Brooks is an investigative reporter and business columnist at the Duluth News Tribune.
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DULUTH—Northland mining, paper and energy companies are giving a hard pass to Minnesota Power's proposed natural gas plant. What's more, according to testimony filed on their behalf, these businesses would rather be subject to occasional blackouts and pay less for power through a scheme known as interruptible rates if it helps keep the plant from getting built.
DULUTH—"Rabble rouser." "Dedicated public servant." "Thank you." The tributes came pouring in Friday morning, Feb. 9, as U.S. Rep. Rick Nolan announced he would not run for a fourth term representing Minnesota's 8th District in Congress. The DFLer from Crosby weathered increasingly tight races in a geographically massive district that is starting to lose its solid blue hue. After initially campaigning to hold his seat in November, Nolan now intends to serve out his term and "pass the baton to the next generation."
DULUTH — It was day care — in-home, small-group, family day care — that helped make Steven Tanski the thoughtful young man he is today. "Not only did it allow for both of my parents to work full-time jobs without having to worry about me, I also learned so many different things while there," the Hermantown High School senior said. "Cindy and her day care ... left a lasting mark on my life and will continue to for the rest of my life." Future generations might not be able to say the same thing.
Minnesota is on track to have its deadliest winter on the ice in years. And it's only December. Five people have died after falling through the ice on Minnesota lakes so far this season, the most since five died over the entire winter of 2014-15, according to the Department of Natural Resources. "With the fluctuating temperatures we've seen, that hasn't created that nice, solid, clear ice," said DNR spokeswoman Lisa Dugan. "Ice is never 100 percent safe."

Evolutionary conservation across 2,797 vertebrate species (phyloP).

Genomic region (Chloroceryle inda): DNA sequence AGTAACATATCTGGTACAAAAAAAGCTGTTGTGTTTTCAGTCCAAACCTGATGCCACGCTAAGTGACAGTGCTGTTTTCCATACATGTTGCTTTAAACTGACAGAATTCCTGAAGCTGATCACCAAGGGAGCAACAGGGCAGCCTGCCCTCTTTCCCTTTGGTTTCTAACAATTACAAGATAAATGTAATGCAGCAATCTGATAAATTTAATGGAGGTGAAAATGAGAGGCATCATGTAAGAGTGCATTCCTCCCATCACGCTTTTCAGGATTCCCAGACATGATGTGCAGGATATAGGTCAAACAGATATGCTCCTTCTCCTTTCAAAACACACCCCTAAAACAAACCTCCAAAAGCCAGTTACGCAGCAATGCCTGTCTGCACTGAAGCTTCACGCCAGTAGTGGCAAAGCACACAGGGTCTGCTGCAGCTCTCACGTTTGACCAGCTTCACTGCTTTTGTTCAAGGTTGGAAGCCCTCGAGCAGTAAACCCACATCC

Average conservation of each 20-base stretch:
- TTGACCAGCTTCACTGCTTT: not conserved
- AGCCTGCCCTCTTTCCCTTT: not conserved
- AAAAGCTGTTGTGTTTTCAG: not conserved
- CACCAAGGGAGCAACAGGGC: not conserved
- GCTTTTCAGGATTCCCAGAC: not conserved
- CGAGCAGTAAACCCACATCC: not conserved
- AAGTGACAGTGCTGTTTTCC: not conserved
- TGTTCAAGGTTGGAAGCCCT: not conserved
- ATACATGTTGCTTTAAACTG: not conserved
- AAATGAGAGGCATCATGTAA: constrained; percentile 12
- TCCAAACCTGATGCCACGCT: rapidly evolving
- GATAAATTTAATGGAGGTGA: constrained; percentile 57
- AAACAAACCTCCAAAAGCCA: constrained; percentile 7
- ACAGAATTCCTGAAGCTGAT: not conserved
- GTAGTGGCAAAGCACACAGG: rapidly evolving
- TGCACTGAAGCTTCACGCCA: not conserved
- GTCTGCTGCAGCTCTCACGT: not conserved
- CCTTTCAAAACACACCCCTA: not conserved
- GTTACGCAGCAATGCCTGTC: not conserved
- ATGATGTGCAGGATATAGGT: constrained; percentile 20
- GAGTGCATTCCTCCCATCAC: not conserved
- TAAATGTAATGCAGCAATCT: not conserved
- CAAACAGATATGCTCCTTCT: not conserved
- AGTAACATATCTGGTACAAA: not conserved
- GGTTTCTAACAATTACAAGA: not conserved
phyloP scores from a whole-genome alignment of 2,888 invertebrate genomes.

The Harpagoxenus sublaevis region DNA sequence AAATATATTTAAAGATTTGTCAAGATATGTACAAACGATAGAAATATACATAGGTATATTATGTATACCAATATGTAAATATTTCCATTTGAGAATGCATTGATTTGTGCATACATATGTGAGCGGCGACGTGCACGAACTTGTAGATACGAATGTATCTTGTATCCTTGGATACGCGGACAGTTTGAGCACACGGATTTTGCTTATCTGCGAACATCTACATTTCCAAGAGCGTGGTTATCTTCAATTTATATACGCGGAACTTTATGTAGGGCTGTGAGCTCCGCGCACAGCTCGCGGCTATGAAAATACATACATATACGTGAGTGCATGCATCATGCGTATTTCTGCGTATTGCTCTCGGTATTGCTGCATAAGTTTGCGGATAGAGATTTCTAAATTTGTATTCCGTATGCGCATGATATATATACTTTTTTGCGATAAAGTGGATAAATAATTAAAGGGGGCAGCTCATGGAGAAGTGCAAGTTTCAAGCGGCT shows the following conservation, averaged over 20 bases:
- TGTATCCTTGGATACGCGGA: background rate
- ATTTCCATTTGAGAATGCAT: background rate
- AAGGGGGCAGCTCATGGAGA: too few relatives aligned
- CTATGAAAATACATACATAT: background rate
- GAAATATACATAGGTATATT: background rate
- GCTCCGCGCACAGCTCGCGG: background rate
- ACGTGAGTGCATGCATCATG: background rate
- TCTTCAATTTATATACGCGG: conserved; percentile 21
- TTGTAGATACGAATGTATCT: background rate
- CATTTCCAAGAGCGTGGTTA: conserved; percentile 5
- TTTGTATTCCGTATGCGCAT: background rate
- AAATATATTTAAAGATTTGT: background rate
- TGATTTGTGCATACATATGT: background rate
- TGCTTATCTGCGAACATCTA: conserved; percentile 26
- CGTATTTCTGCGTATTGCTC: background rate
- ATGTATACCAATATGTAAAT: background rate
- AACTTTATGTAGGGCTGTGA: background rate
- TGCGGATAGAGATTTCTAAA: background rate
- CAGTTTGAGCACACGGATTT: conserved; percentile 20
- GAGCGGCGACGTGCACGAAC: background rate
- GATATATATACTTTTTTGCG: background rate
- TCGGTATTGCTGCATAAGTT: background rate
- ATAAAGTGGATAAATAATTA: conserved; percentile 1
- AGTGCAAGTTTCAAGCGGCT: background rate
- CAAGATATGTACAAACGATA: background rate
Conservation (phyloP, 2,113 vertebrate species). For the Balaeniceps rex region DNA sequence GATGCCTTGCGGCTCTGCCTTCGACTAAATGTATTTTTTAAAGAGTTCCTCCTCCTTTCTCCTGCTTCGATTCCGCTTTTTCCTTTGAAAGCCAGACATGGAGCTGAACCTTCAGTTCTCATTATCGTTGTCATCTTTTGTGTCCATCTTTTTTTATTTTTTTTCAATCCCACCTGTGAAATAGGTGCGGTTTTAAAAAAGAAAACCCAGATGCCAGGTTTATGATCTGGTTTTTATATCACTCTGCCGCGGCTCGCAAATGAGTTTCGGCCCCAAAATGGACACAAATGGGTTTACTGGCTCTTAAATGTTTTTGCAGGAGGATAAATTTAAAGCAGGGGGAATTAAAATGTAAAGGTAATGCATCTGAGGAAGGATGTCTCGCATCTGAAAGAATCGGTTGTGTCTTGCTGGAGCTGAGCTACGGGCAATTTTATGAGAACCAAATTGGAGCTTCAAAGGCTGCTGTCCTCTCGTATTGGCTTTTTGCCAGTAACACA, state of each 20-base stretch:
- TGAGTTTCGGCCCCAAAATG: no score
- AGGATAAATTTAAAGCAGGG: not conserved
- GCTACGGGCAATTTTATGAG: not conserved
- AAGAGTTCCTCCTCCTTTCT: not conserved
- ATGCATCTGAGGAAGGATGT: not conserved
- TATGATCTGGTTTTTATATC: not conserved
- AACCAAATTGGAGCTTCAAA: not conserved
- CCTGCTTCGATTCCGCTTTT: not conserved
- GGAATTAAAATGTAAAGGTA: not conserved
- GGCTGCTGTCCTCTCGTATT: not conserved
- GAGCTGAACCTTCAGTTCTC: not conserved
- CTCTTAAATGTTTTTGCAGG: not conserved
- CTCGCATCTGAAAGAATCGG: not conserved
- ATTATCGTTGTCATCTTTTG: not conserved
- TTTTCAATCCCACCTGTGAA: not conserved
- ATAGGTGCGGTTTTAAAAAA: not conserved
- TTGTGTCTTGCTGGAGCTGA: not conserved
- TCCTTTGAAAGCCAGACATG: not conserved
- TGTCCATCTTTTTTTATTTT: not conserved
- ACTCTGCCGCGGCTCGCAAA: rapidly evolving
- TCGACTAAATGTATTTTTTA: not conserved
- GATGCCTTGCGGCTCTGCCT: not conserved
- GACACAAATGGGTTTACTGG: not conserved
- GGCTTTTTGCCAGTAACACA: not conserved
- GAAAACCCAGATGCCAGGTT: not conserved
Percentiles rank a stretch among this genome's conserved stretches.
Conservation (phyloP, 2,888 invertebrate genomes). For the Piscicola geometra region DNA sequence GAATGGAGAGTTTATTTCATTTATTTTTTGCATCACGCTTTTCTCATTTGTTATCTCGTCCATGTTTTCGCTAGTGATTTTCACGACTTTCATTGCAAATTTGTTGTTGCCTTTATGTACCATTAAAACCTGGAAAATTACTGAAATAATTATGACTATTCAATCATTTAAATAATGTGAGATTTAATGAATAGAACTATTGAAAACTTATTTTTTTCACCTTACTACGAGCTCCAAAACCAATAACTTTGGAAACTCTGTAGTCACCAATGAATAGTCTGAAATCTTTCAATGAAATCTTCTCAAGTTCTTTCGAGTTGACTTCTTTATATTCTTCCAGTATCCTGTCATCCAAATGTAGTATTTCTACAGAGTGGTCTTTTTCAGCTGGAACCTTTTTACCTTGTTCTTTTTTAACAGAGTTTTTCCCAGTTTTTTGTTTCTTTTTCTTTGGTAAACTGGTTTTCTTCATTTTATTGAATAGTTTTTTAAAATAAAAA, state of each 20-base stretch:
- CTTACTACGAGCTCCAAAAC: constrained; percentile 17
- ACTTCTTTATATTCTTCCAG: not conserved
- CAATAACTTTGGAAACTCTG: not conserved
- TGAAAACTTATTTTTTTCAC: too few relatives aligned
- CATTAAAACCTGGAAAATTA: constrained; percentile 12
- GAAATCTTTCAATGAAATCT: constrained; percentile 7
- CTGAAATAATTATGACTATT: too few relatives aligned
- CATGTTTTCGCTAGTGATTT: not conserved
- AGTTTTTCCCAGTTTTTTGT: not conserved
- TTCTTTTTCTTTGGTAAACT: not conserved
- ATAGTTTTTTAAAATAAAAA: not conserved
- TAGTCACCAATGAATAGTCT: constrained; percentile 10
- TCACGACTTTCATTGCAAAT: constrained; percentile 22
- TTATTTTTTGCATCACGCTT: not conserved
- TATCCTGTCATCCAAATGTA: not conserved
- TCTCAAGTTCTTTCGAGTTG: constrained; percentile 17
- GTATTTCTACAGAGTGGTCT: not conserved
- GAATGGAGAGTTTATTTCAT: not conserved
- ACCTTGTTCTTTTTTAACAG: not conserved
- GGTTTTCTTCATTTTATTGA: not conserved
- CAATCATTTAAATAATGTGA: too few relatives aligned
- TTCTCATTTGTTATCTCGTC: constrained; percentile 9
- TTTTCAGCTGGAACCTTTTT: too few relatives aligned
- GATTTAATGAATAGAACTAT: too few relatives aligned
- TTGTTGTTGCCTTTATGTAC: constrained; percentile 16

The Minnesota Public Utilities Commission tapped the brakes on the Enbridge Line 3 pipeline permitting process on Thursday, Dec. 8, saying the massive environmental review for the project is still missing a few fine points. With a 4-1 vote after a daylong meeting, the PUC instructed the Department of Commerce and other agencies to refine three technical areas of the final environmental impact statement and to ensure a tribal cultural resource survey is complete before construction begins.
DULUTH — After thousands of noisy exhales and concerted keystrokes, Wednesday, Nov. 22, is the deadline to submit public comments on the Enbridge Line 3 pipeline replacement. If everything stays on schedule, the Minnesota Public Utilities Commission will decide by the end of April whether to approve the pipeline and what, if any, conditions to place on approval.
DULUTH — It says something about the success of your industry — or perhaps the extent of the skills gap — when you're trying to recruit people a full decade before they'll enter the workforce. In the past 10 years, aviation has added more than a thousand jobs to the Twin Ports economy. If that feat is to be repeated or even outdone in the next 10 years, then there will need to be a lot more people capable of filling those jobs.
DULUTH — When five people gather next year to determine the destiny of the Enbridge Line 3 replacement pipeline, their task will be to decide, simply, whether or not the thing is needed. Only it's not that simple. "It's a multifactored test. There's many different aspects the commissioners can stand on, and they're going to need to look at the evidence," said University of Minnesota energy law professor Alexandra Klass. "Right now we don't even have all the information and data in."
CLOQUET, Minn. — Four people passed microphones across a table, sometimes echoing one another, sometimes striking out on their own. One of them might be elected governor — in about 400 days. Tim Walz, Erin Murphy, Rebecca Otto and Tina Liebling took questions in a moderated forum Wednesday night well ahead of caucuses and an eventual DFL endorsement in next year's governor's race. The four elected officials made their pitches to about 75 people gathered at Fond du Lac Tribal and Community College.
ST. PAUL — Another round of statewide public hearings starts Tuesday, Sept. 26, on the Line 3 oil pipeline replacement. This set of hearings could be among the last before the Minnesota Public Utilities Commission makes its decision on whether or not to grant the pipeline a certificate of need and route permit. That decision is expected next spring; Enbridge hopes to have the pipeline up and running in 2019.